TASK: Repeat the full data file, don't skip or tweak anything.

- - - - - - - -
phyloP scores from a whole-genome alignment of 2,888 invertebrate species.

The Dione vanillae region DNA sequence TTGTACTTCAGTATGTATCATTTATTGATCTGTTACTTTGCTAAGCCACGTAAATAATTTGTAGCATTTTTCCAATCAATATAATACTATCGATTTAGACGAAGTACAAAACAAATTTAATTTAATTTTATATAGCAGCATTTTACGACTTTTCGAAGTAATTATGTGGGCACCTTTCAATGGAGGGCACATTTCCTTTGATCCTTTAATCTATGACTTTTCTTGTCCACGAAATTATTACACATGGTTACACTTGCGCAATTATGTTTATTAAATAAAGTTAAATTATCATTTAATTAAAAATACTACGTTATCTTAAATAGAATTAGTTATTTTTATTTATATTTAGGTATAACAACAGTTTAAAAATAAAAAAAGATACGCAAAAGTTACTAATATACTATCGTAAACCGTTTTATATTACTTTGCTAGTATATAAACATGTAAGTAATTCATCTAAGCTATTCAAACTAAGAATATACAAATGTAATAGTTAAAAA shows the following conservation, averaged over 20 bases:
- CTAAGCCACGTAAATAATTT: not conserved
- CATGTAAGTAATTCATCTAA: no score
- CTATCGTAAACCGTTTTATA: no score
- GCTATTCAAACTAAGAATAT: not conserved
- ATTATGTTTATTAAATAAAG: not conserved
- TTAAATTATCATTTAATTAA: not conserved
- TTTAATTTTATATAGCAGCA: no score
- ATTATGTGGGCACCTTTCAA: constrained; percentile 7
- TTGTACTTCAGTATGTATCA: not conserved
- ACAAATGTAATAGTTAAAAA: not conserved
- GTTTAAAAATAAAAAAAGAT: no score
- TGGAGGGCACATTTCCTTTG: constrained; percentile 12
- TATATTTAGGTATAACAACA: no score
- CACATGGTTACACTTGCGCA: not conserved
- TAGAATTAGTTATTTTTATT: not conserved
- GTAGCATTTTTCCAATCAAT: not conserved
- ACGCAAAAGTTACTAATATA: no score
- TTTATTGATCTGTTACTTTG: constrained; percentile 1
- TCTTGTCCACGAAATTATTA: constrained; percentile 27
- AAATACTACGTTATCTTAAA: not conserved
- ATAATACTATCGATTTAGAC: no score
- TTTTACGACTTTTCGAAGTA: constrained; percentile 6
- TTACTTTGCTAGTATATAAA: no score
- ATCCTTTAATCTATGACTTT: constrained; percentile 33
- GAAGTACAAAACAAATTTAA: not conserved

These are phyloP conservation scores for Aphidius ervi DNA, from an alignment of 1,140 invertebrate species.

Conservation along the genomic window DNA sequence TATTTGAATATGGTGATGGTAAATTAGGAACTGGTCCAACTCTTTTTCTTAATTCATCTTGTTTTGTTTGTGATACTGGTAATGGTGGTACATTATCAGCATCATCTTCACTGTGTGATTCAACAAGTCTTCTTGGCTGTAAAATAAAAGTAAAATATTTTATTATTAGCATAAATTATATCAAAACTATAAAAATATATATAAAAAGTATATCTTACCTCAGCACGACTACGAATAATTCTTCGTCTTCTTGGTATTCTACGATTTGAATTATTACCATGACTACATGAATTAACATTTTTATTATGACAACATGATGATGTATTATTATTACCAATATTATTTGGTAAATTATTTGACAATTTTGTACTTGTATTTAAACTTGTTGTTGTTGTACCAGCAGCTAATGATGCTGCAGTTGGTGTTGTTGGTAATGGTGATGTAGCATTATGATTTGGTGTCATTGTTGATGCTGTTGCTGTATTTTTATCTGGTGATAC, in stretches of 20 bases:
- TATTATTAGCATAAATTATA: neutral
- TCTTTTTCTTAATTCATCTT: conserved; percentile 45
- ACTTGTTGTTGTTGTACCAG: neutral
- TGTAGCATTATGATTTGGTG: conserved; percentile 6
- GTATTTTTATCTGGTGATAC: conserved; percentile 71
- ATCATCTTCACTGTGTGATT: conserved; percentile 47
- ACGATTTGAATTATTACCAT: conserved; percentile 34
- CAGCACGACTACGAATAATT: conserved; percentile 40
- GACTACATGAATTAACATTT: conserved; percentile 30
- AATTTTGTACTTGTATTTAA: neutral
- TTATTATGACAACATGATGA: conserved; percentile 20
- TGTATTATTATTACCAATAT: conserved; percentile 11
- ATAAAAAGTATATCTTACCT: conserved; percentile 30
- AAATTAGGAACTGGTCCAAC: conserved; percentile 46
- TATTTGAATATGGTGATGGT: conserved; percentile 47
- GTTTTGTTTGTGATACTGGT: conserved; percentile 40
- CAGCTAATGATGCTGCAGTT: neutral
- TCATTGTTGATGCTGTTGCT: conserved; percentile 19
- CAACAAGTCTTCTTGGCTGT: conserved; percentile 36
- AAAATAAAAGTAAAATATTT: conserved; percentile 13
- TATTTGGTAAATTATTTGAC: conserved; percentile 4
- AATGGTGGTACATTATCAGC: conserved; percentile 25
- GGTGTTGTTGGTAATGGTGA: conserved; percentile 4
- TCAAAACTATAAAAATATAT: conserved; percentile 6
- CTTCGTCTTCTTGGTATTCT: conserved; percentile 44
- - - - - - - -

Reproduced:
phyloP scores from a whole-genome alignment of 2,888 invertebrate species.

The Dione vanillae region DNA sequence TTGTACTTCAGTATGTATCATTTATTGATCTGTTACTTTGCTAAGCCACGTAAATAATTTGTAGCATTTTTCCAATCAATATAATACTATCGATTTAGACGAAGTACAAAACAAATTTAATTTAATTTTATATAGCAGCATTTTACGACTTTTCGAAGTAATTATGTGGGCACCTTTCAATGGAGGGCACATTTCCTTTGATCCTTTAATCTATGACTTTTCTTGTCCACGAAATTATTACACATGGTTACACTTGCGCAATTATGTTTATTAAATAAAGTTAAATTATCATTTAATTAAAAATACTACGTTATCTTAAATAGAATTAGTTATTTTTATTTATATTTAGGTATAACAACAGTTTAAAAATAAAAAAAGATACGCAAAAGTTACTAATATACTATCGTAAACCGTTTTATATTACTTTGCTAGTATATAAACATGTAAGTAATTCATCTAAGCTATTCAAACTAAGAATATACAAATGTAATAGTTAAAAA shows the following conservation, averaged over 20 bases:
- CTAAGCCACGTAAATAATTT: not conserved
- CATGTAAGTAATTCATCTAA: no score
- CTATCGTAAACCGTTTTATA: no score
- GCTATTCAAACTAAGAATAT: not conserved
- ATTATGTTTATTAAATAAAG: not conserved
- TTAAATTATCATTTAATTAA: not conserved
- TTTAATTTTATATAGCAGCA: no score
- ATTATGTGGGCACCTTTCAA: constrained; percentile 7
- TTGTACTTCAGTATGTATCA: not conserved
- ACAAATGTAATAGTTAAAAA: not conserved
- GTTTAAAAATAAAAAAAGAT: no score
- TGGAGGGCACATTTCCTTTG: constrained; percentile 12
- TATATTTAGGTATAACAACA: no score
- CACATGGTTACACTTGCGCA: not conserved
- TAGAATTAGTTATTTTTATT: not conserved
- GTAGCATTTTTCCAATCAAT: not conserved
- ACGCAAAAGTTACTAATATA: no score
- TTTATTGATCTGTTACTTTG: constrained; percentile 1
- TCTTGTCCACGAAATTATTA: constrained; percentile 27
- AAATACTACGTTATCTTAAA: not conserved
- ATAATACTATCGATTTAGAC: no score
- TTTTACGACTTTTCGAAGTA: constrained; percentile 6
- TTACTTTGCTAGTATATAAA: no score
- ATCCTTTAATCTATGACTTT: constrained; percentile 33
- GAAGTACAAAACAAATTTAA: not conserved

These are phyloP conservation scores for Aphidius ervi DNA, from an alignment of 1,140 invertebrate species.

Conservation along the genomic window DNA sequence TATTTGAATATGGTGATGGTAAATTAGGAACTGGTCCAACTCTTTTTCTTAATTCATCTTGTTTTGTTTGTGATACTGGTAATGGTGGTACATTATCAGCATCATCTTCACTGTGTGATTCAACAAGTCTTCTTGGCTGTAAAATAAAAGTAAAATATTTTATTATTAGCATAAATTATATCAAAACTATAAAAATATATATAAAAAGTATATCTTACCTCAGCACGACTACGAATAATTCTTCGTCTTCTTGGTATTCTACGATTTGAATTATTACCATGACTACATGAATTAACATTTTTATTATGACAACATGATGATGTATTATTATTACCAATATTATTTGGTAAATTATTTGACAATTTTGTACTTGTATTTAAACTTGTTGTTGTTGTACCAGCAGCTAATGATGCTGCAGTTGGTGTTGTTGGTAATGGTGATGTAGCATTATGATTTGGTGTCATTGTTGATGCTGTTGCTGTATTTTTATCTGGTGATAC, in stretches of 20 bases:
- TATTATTAGCATAAATTATA: neutral
- TCTTTTTCTTAATTCATCTT: conserved; percentile 45
- ACTTGTTGTTGTTGTACCAG: neutral
- TGTAGCATTATGATTTGGTG: conserved; percentile 6
- GTATTTTTATCTGGTGATAC: conserved; percentile 71
- ATCATCTTCACTGTGTGATT: conserved; percentile 47
- ACGATTTGAATTATTACCAT: conserved; percentile 34
- CAGCACGACTACGAATAATT: conserved; percentile 40
- GACTACATGAATTAACATTT: conserved; percentile 30
- AATTTTGTACTTGTATTTAA: neutral
- TTATTATGACAACATGATGA: conserved; percentile 20
- TGTATTATTATTACCAATAT: conserved; percentile 11
- ATAAAAAGTATATCTTACCT: conserved; percentile 30
- AAATTAGGAACTGGTCCAAC: conserved; percentile 46
- TATTTGAATATGGTGATGGT: conserved; percentile 47
- GTTTTGTTTGTGATACTGGT: conserved; percentile 40
- CAGCTAATGATGCTGCAGTT: neutral
- TCATTGTTGATGCTGTTGCT: conserved; percentile 19
- CAACAAGTCTTCTTGGCTGT: conserved; percentile 36
- AAAATAAAAGTAAAATATTT: conserved; percentile 13
- TATTTGGTAAATTATTTGAC: conserved; percentile 4
- AATGGTGGTACATTATCAGC: conserved; percentile 25
- GGTGTTGTTGGTAATGGTGA: conserved; percentile 4
- TCAAAACTATAAAAATATAT: conserved; percentile 6
- CTTCGTCTTCTTGGTATTCT: conserved; percentile 44